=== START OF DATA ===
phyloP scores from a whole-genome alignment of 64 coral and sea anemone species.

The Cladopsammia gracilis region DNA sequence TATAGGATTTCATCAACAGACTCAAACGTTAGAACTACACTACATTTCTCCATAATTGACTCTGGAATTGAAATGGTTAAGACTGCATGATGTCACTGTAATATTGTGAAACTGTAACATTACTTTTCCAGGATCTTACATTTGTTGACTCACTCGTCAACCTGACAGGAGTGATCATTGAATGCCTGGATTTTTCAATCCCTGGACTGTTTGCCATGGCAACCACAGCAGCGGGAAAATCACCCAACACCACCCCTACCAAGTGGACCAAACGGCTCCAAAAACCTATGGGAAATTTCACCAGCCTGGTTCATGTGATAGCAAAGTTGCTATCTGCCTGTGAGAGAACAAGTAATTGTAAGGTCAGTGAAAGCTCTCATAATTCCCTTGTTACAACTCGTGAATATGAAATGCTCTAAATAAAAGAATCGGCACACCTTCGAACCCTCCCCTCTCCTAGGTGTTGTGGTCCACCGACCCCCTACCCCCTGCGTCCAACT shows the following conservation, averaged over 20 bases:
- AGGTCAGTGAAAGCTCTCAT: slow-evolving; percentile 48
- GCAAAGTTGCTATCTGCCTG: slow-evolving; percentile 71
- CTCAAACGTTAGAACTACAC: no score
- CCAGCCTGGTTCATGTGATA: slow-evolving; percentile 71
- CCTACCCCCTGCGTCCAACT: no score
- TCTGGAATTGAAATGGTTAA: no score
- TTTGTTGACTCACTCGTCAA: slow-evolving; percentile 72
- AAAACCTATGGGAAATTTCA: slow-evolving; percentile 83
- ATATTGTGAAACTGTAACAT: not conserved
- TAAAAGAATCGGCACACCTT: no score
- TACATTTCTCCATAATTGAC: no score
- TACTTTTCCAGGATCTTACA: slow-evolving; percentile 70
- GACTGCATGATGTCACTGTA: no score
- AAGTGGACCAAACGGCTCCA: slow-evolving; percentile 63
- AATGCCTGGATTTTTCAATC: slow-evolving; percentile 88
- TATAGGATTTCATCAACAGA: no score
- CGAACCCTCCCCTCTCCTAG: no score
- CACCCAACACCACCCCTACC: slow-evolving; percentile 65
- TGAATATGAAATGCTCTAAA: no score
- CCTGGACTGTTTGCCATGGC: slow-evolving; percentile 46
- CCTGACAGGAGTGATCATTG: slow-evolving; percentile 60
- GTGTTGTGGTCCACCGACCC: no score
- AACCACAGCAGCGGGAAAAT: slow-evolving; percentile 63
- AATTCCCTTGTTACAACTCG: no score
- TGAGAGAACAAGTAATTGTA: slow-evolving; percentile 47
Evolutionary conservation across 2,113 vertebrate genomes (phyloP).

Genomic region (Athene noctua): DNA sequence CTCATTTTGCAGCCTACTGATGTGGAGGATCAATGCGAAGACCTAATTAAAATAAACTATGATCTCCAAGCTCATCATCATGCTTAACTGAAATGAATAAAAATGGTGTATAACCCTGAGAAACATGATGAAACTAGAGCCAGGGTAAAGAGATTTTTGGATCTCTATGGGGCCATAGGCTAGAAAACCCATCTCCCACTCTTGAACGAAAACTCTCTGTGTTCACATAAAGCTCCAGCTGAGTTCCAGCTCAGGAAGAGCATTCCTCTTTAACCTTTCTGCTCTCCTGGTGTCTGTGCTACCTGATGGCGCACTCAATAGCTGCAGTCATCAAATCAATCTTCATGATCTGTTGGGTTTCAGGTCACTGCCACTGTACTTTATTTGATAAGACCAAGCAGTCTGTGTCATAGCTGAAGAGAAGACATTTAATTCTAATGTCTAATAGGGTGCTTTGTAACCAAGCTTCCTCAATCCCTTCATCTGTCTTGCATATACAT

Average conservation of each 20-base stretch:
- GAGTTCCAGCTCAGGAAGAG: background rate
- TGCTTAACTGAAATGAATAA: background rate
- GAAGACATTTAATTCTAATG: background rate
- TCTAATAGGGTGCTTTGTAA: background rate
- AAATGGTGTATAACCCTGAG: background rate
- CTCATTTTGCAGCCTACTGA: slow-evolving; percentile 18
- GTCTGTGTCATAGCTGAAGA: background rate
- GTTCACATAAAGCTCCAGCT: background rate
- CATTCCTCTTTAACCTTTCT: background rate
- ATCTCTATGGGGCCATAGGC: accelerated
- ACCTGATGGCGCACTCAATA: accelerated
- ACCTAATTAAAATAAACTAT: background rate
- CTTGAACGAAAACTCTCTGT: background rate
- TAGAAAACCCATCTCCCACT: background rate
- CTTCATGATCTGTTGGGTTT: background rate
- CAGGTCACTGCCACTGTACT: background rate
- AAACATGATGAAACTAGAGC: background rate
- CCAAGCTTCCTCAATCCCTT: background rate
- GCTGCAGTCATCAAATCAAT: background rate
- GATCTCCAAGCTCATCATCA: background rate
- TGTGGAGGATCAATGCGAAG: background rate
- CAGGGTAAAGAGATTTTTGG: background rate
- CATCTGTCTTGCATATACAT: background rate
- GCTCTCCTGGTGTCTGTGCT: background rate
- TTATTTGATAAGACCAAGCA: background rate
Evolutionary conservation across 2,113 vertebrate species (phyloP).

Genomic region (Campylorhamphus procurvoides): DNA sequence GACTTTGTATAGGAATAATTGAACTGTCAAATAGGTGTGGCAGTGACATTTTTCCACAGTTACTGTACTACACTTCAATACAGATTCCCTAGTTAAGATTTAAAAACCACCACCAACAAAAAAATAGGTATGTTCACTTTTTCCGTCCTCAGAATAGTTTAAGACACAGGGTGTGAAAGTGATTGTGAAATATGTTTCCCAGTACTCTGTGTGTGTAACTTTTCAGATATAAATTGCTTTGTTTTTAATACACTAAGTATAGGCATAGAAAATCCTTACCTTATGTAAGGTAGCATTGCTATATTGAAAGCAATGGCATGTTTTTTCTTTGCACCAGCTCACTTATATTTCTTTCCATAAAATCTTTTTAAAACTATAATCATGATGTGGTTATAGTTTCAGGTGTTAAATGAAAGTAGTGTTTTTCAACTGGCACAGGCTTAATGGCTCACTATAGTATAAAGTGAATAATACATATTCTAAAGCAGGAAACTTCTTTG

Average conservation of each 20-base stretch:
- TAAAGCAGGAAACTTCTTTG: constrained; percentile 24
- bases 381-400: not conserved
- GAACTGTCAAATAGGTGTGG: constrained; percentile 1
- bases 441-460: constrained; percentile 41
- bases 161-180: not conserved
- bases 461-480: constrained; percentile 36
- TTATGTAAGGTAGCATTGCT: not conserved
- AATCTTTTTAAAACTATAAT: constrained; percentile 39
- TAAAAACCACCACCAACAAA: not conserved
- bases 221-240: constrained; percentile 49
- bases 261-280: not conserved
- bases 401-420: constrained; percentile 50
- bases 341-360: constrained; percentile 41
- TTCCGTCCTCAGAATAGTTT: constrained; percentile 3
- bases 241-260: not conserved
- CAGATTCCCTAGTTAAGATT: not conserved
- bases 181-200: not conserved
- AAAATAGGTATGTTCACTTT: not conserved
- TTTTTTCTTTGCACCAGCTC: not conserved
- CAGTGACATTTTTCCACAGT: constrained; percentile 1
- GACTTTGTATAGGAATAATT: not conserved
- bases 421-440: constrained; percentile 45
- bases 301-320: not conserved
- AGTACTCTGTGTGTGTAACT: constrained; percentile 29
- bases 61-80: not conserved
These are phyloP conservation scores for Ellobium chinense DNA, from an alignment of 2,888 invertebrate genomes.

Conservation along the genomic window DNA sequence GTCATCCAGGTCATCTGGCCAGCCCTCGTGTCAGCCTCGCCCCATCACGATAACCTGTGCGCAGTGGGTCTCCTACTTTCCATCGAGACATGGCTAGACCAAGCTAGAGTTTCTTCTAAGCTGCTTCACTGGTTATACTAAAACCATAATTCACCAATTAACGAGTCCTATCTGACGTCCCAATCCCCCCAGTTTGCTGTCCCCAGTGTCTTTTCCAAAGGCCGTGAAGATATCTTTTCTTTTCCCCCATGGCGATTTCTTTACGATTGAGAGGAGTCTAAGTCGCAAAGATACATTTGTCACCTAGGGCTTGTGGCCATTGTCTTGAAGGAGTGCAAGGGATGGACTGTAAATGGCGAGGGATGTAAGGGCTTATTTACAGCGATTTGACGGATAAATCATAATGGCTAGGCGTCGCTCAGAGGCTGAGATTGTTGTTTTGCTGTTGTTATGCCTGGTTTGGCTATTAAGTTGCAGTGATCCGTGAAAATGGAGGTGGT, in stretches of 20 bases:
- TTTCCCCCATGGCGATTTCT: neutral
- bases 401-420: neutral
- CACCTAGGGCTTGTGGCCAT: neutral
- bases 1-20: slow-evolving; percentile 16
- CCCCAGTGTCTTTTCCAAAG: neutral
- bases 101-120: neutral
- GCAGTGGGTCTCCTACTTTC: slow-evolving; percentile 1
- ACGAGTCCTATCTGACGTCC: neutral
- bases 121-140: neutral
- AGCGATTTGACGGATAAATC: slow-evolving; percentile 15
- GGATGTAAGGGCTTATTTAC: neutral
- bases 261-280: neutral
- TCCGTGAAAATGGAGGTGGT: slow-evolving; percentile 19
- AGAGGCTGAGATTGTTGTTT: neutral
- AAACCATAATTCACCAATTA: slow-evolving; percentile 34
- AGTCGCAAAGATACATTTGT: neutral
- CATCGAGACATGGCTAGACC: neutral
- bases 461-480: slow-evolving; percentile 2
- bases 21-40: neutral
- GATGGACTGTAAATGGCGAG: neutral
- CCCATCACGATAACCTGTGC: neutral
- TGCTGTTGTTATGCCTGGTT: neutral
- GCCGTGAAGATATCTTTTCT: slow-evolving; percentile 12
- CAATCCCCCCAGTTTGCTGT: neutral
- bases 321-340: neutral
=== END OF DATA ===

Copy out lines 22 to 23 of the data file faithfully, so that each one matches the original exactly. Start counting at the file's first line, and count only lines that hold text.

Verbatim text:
- CCTGGACTGTTTGCCATGGC: slow-evolving; percentile 46
- CCTGACAGGAGTGATCATTG: slow-evolving; percentile 60